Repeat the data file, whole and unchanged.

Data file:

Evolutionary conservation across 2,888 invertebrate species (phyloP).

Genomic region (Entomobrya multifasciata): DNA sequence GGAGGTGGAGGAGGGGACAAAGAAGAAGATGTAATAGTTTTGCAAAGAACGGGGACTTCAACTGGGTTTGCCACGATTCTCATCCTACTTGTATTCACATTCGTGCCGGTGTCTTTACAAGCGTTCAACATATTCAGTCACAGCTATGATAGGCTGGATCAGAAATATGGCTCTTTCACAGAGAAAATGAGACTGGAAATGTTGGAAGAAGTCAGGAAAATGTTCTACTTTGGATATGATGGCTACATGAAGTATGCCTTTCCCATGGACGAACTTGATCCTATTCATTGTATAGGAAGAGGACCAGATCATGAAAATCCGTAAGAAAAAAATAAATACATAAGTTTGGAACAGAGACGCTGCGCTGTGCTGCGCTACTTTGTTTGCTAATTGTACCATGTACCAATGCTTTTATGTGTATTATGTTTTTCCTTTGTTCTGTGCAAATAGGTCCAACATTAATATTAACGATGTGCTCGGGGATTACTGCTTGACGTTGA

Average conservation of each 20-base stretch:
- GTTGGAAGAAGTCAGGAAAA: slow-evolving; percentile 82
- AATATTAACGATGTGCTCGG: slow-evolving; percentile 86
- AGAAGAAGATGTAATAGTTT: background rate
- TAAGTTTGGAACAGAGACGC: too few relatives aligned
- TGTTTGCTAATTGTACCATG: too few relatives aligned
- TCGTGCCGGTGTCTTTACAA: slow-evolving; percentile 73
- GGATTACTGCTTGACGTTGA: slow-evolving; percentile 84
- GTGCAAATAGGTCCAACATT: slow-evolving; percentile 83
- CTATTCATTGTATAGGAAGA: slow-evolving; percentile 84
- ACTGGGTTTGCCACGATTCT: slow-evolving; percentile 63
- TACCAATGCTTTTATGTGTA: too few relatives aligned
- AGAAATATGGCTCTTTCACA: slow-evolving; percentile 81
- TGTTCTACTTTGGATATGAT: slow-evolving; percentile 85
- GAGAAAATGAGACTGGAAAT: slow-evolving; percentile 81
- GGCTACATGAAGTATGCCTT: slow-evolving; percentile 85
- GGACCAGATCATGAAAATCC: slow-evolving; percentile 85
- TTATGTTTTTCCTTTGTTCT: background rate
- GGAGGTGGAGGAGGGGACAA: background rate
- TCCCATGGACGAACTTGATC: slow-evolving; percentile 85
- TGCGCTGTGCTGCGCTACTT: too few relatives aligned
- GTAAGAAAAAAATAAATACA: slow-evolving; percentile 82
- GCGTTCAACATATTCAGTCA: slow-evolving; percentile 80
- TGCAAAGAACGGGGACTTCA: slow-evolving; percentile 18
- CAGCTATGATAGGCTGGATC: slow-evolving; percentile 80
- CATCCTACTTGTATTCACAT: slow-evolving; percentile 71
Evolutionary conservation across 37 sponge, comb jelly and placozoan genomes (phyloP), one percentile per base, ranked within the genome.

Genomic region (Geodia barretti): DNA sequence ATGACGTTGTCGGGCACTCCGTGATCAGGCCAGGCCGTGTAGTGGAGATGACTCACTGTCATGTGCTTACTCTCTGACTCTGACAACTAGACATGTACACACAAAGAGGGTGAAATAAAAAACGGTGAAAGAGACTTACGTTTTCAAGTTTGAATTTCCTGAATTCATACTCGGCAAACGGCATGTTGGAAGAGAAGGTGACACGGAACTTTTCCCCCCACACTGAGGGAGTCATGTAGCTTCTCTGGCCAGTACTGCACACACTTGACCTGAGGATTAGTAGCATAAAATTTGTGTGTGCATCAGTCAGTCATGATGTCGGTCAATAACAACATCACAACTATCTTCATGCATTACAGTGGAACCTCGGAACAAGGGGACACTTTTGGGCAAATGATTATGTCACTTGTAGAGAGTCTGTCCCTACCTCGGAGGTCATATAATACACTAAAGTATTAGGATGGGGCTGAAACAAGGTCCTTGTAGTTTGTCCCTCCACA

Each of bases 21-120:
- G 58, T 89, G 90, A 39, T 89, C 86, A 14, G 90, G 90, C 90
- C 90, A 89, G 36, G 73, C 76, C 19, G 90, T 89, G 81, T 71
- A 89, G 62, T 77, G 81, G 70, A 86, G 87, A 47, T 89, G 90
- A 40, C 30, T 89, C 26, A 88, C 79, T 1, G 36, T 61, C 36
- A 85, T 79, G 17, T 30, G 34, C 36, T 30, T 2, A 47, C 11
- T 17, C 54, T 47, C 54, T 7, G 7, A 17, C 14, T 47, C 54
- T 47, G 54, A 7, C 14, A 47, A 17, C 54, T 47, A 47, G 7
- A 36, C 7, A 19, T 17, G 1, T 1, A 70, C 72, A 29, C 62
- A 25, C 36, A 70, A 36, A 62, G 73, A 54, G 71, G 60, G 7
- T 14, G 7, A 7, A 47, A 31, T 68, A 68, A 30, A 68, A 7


Evolutionary conservation across 2,888 invertebrate species (phyloP).

Genomic region (Entomobrya multifasciata): DNA sequence GGAGGTGGAGGAGGGGACAAAGAAGAAGATGTAATAGTTTTGCAAAGAACGGGGACTTCAACTGGGTTTGCCACGATTCTCATCCTACTTGTATTCACATTCGTGCCGGTGTCTTTACAAGCGTTCAACATATTCAGTCACAGCTATGATAGGCTGGATCAGAAATATGGCTCTTTCACAGAGAAAATGAGACTGGAAATGTTGGAAGAAGTCAGGAAAATGTTCTACTTTGGATATGATGGCTACATGAAGTATGCCTTTCCCATGGACGAACTTGATCCTATTCATTGTATAGGAAGAGGACCAGATCATGAAAATCCGTAAGAAAAAAATAAATACATAAGTTTGGAACAGAGACGCTGCGCTGTGCTGCGCTACTTTGTTTGCTAATTGTACCATGTACCAATGCTTTTATGTGTATTATGTTTTTCCTTTGTTCTGTGCAAATAGGTCCAACATTAATATTAACGATGTGCTCGGGGATTACTGCTTGACGTTGA

Average conservation of each 20-base stretch:
- GTTGGAAGAAGTCAGGAAAA: slow-evolving; percentile 82
- AATATTAACGATGTGCTCGG: slow-evolving; percentile 86
- AGAAGAAGATGTAATAGTTT: background rate
- TAAGTTTGGAACAGAGACGC: too few relatives aligned
- TGTTTGCTAATTGTACCATG: too few relatives aligned
- TCGTGCCGGTGTCTTTACAA: slow-evolving; percentile 73
- GGATTACTGCTTGACGTTGA: slow-evolving; percentile 84
- GTGCAAATAGGTCCAACATT: slow-evolving; percentile 83
- CTATTCATTGTATAGGAAGA: slow-evolving; percentile 84
- ACTGGGTTTGCCACGATTCT: slow-evolving; percentile 63
- TACCAATGCTTTTATGTGTA: too few relatives aligned
- AGAAATATGGCTCTTTCACA: slow-evolving; percentile 81
- TGTTCTACTTTGGATATGAT: slow-evolving; percentile 85
- GAGAAAATGAGACTGGAAAT: slow-evolving; percentile 81
- GGCTACATGAAGTATGCCTT: slow-evolving; percentile 85
- GGACCAGATCATGAAAATCC: slow-evolving; percentile 85
- TTATGTTTTTCCTTTGTTCT: background rate
- GGAGGTGGAGGAGGGGACAA: background rate
- TCCCATGGACGAACTTGATC: slow-evolving; percentile 85
- TGCGCTGTGCTGCGCTACTT: too few relatives aligned
- GTAAGAAAAAAATAAATACA: slow-evolving; percentile 82
- GCGTTCAACATATTCAGTCA: slow-evolving; percentile 80
- TGCAAAGAACGGGGACTTCA: slow-evolving; percentile 18
- CAGCTATGATAGGCTGGATC: slow-evolving; percentile 80
- CATCCTACTTGTATTCACAT: slow-evolving; percentile 71
Evolutionary conservation across 37 sponge, comb jelly and placozoan genomes (phyloP), one percentile per base, ranked within the genome.

Genomic region (Geodia barretti): DNA sequence ATGACGTTGTCGGGCACTCCGTGATCAGGCCAGGCCGTGTAGTGGAGATGACTCACTGTCATGTGCTTACTCTCTGACTCTGACAACTAGACATGTACACACAAAGAGGGTGAAATAAAAAACGGTGAAAGAGACTTACGTTTTCAAGTTTGAATTTCCTGAATTCATACTCGGCAAACGGCATGTTGGAAGAGAAGGTGACACGGAACTTTTCCCCCCACACTGAGGGAGTCATGTAGCTTCTCTGGCCAGTACTGCACACACTTGACCTGAGGATTAGTAGCATAAAATTTGTGTGTGCATCAGTCAGTCATGATGTCGGTCAATAACAACATCACAACTATCTTCATGCATTACAGTGGAACCTCGGAACAAGGGGACACTTTTGGGCAAATGATTATGTCACTTGTAGAGAGTCTGTCCCTACCTCGGAGGTCATATAATACACTAAAGTATTAGGATGGGGCTGAAACAAGGTCCTTGTAGTTTGTCCCTCCACA

Each of bases 21-120:
- G 58, T 89, G 90, A 39, T 89, C 86, A 14, G 90, G 90, C 90
- C 90, A 89, G 36, G 73, C 76, C 19, G 90, T 89, G 81, T 71
- A 89, G 62, T 77, G 81, G 70, A 86, G 87, A 47, T 89, G 90
- A 40, C 30, T 89, C 26, A 88, C 79, T 1, G 36, T 61, C 36
- A 85, T 79, G 17, T 30, G 34, C 36, T 30, T 2, A 47, C 11
- T 17, C 54, T 47, C 54, T 7, G 7, A 17, C 14, T 47, C 54
- T 47, G 54, A 7, C 14, A 47, A 17, C 54, T 47, A 47, G 7
- A 36, C 7, A 19, T 17, G 1, T 1, A 70, C 72, A 29, C 62
- A 25, C 36, A 70, A 36, A 62, G 73, A 54, G 71, G 60, G 7
- T 14, G 7, A 7, A 47, A 31, T 68, A 68, A 30, A 68, A 7